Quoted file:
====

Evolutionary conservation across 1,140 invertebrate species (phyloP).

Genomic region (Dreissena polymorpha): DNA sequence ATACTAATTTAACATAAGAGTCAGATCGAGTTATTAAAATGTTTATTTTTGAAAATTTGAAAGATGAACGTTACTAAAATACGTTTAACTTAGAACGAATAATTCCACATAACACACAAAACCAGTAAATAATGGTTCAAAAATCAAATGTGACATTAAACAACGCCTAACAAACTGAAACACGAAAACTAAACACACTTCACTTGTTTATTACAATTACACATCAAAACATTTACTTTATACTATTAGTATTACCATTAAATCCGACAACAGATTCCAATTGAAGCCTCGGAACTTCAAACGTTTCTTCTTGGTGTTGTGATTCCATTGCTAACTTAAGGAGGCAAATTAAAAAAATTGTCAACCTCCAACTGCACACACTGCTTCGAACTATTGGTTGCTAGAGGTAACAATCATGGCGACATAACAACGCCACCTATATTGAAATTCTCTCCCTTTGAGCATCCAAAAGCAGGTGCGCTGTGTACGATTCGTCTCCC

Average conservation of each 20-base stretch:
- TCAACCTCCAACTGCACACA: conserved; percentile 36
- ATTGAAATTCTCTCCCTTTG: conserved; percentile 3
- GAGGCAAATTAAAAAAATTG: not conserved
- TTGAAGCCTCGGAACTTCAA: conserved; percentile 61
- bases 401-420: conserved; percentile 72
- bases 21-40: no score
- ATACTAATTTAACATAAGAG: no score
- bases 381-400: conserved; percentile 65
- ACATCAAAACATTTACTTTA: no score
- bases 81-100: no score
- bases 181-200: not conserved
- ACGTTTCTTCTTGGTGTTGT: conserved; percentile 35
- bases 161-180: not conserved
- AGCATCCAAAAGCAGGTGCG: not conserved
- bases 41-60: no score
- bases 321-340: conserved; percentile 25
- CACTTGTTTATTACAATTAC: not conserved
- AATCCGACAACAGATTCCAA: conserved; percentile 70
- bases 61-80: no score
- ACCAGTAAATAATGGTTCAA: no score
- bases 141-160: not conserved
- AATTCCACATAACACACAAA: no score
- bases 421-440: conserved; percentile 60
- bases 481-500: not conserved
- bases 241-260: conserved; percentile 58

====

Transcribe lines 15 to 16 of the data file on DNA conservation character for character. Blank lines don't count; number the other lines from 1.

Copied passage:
- ACGTTTCTTCTTGGTGTTGT: conserved; percentile 35
- bases 161-180: not conserved